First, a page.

It’s a pretty serious vulnerability, and there’s already a patch available. But—and this is the interesting part—that patch is available to licensed users, which attackers often aren’t. It’ll be a while before that patch filters down to the pirated copies of the software, and that time window gives defenders an opportunity. They can simulate a Cobolt Strike client, and leverage this vulnerability to reply to servers with messages that cause the server to crash.
Apple’s announcement that it’s going to start scanning photos for child abuse material is a big deal. (Here are five news stories.) I have been following the details, and discussing it in several different email lists. I don’t have time right now to delve into the details, but wanted to post something.
There are two main features that the company is planning to install in every Apple device. One is a scanning feature that will scan all photos as they get uploaded into iCloud Photos to see if they match a photo in the database of known child sexual abuse material (CSAM) maintained by the National Center for Missing & Exploited Children (NCMEC). The other feature scans all iMessage images sent or received by child accounts—that is, accounts designated as owned by a minor—for sexually explicit material, and if the child is young enough, notifies the parent when these images are sent or received. This feature can be turned on or off by parents.
This is pretty shocking coming from Apple, which is generally really good about privacy. It opens the door for all sorts of other surveillance, since now that the system is built it can be used for all sorts of other messages. And it breaks end-to-end encryption, despite Apple’s denials:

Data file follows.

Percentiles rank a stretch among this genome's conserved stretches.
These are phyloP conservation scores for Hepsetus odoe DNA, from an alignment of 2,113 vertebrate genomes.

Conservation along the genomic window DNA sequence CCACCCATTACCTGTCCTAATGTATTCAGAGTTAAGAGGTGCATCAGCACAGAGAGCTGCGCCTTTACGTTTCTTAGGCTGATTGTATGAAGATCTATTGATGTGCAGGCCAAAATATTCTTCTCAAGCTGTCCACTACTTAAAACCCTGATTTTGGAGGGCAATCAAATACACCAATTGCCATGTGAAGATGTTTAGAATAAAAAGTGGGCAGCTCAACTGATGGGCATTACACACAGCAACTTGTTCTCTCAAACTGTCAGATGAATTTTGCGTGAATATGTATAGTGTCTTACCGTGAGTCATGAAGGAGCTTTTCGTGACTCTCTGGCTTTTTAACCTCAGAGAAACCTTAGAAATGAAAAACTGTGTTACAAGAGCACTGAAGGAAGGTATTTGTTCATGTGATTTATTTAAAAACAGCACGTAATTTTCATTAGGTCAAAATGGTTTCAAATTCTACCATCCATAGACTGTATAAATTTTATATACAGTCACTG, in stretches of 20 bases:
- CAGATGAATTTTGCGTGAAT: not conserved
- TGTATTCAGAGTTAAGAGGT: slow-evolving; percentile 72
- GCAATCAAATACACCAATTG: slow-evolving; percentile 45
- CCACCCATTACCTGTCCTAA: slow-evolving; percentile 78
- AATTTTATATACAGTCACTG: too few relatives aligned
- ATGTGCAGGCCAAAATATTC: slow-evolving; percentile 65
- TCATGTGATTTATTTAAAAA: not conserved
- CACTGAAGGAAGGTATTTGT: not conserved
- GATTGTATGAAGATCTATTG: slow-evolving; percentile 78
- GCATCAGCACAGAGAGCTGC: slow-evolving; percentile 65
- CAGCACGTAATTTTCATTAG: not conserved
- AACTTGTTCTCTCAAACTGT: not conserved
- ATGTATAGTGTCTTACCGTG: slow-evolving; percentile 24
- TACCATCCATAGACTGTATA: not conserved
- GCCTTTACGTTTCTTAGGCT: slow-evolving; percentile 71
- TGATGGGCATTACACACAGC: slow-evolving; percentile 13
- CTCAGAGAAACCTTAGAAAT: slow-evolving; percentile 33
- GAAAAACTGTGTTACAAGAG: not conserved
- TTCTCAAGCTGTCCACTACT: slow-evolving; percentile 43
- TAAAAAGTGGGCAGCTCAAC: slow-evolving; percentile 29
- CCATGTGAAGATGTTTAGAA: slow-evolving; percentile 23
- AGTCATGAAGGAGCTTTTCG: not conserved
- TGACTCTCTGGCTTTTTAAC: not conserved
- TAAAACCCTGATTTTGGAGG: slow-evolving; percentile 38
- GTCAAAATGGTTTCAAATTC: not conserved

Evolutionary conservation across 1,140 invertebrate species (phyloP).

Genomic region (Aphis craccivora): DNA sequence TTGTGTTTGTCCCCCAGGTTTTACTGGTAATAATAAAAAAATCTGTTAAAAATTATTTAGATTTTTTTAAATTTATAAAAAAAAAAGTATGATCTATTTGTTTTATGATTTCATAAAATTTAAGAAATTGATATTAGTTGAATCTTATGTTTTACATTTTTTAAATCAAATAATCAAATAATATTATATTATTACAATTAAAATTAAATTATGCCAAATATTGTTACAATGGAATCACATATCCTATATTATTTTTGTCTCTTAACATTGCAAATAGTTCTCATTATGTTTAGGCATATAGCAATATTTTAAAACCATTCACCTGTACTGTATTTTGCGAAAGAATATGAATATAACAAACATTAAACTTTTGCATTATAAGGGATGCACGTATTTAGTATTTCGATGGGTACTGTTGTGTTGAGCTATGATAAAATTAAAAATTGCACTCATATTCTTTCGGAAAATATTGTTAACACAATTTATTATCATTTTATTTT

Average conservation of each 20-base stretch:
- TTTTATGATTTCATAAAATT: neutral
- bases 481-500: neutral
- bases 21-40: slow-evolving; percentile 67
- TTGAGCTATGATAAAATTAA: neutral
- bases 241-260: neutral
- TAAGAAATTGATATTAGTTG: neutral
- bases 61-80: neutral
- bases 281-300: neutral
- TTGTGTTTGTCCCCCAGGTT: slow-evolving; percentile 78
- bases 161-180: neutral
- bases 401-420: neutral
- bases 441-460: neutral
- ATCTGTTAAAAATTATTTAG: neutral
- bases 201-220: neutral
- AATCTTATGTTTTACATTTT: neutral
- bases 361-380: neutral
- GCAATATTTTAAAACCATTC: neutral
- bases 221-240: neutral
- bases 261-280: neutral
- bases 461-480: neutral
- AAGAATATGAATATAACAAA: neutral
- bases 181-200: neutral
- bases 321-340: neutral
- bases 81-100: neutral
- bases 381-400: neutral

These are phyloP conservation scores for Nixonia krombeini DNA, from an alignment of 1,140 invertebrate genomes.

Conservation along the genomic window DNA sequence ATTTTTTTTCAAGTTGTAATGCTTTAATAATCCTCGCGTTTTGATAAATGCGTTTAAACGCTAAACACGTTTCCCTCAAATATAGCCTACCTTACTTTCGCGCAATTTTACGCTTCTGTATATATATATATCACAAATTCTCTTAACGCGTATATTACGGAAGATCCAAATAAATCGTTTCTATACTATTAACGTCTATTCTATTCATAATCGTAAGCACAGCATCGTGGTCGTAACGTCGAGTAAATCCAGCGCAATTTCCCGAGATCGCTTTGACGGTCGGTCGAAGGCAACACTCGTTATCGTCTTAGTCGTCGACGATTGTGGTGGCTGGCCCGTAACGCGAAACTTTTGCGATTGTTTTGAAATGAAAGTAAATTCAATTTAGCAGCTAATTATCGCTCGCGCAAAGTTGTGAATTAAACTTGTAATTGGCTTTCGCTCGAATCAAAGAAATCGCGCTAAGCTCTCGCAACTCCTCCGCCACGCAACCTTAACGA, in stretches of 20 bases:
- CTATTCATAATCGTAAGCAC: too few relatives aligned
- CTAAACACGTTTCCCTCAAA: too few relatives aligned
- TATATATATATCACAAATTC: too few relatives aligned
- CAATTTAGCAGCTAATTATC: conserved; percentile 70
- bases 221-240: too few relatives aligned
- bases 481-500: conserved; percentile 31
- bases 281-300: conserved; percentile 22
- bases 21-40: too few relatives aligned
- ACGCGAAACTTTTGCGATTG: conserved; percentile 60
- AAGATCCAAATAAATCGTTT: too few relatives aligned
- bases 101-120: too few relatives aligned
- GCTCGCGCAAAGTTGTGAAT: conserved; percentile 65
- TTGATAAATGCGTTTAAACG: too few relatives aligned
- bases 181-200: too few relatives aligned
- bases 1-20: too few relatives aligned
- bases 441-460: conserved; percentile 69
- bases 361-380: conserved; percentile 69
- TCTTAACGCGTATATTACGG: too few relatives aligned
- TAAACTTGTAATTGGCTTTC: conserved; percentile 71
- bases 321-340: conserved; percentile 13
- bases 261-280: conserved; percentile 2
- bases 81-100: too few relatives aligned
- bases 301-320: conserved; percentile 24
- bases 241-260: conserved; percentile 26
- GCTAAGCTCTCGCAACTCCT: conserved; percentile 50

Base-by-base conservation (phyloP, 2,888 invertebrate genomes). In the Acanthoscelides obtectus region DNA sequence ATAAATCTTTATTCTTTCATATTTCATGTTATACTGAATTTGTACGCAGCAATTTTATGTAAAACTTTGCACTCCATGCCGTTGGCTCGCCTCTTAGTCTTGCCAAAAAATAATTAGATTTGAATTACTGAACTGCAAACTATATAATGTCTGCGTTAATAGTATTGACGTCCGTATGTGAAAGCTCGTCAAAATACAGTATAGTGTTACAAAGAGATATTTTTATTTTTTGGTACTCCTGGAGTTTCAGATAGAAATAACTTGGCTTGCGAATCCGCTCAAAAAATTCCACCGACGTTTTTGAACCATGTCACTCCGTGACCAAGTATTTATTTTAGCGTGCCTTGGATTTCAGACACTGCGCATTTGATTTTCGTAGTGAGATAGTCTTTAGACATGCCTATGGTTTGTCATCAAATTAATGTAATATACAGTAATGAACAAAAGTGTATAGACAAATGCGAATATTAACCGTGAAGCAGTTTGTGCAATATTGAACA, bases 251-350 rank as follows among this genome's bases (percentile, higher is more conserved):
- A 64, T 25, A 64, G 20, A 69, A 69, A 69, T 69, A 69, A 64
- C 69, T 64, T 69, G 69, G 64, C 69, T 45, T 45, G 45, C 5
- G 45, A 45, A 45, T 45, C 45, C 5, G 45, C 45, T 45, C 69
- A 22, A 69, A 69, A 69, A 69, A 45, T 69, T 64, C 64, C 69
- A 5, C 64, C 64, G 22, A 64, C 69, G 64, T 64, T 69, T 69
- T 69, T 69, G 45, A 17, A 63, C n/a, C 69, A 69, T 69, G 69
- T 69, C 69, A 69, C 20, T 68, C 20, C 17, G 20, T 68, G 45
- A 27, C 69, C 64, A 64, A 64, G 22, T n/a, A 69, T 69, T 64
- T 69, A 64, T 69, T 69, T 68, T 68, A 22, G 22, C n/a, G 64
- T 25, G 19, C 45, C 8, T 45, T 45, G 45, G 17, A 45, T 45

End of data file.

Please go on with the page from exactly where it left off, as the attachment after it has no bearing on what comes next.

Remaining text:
Does this break end-to-end encryption in Messages?
No. This doesn’t change the privacy assurances of Messages, and Apple never gains access to communications as a result of this feature. Any user of Messages, including those with with communication safety enabled, retains control over what is sent and to whom. If the feature is enabled for the child account, the device will evaluate images in Messages and present an intervention if the image is determined to be sexually explicit. For accounts of children age 12 and under, parents can set up parental notifications which will be sent if the child confirms and sends or views an image that has been determined to be sexually explicit. None of the communications, image evaluation, interventions, or notifications are available to Apple.
Notice Apple changing the definition of “end-to-end encryption.” No longer is the message a private communication between sender and receiver. A third party is alerted if the message meets a certain criteria.
Beware the Four Horsemen of the Information Apocalypse. They’ll scare you into accepting all sorts of insecure systems.
EDITED TO ADD: This is a really good write-up of the problems.
EDITED TO ADD: Alex Stamos comments.
An open letter to Apple criticizing the project.
A leaked Apple memo responding to the criticisms. (What are the odds that Apple did not intend this to leak?)
EDITED TO ADD (8/11): Paul Rosenzweig wrote an excellent policy discussion.
EDITED TO ADD (8/14): Apple released a threat model
This is a really interesting story explaining how to defeat Microsoft’s TPM in 30 minutes—without having to solder anything to the motherboard.
Researchers at the security consultancy Dolos Group, hired to test the security of one client’s network, received a new Lenovo computer preconfigured to use the standard security stack for the organization. They received no test credentials, configuration details, or other information about the machine.